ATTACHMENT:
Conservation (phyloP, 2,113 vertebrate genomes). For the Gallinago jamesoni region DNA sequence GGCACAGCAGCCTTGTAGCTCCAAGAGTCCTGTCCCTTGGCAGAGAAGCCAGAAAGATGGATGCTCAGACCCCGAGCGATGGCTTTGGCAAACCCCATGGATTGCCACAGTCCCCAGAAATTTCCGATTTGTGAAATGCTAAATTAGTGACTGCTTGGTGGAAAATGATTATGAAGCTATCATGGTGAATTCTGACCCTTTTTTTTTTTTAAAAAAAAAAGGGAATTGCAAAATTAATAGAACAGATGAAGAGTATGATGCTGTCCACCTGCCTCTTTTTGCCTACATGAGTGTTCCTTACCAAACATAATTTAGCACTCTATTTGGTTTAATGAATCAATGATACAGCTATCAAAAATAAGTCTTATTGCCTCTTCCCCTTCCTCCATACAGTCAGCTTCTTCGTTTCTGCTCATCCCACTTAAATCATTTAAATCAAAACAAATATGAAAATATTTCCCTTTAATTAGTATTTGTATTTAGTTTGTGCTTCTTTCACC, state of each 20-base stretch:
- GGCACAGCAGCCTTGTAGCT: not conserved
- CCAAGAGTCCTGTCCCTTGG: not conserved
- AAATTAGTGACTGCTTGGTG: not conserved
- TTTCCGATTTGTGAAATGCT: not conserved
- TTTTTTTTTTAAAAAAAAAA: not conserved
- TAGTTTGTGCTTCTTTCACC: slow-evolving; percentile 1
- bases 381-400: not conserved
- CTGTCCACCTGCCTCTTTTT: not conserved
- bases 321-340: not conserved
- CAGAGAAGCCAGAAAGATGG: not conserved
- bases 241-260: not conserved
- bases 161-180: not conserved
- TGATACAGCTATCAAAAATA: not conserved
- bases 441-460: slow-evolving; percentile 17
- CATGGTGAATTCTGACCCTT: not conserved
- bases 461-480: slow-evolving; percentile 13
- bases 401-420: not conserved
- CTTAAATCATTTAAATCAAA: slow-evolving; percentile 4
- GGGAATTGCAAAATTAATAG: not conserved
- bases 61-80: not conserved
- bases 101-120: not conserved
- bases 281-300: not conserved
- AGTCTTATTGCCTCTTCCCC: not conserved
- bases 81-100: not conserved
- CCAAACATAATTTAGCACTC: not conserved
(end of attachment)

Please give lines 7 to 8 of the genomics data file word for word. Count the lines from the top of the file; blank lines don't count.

- TAGTTTGTGCTTCTTTCACC: slow-evolving; percentile 1
- bases 381-400: not conserved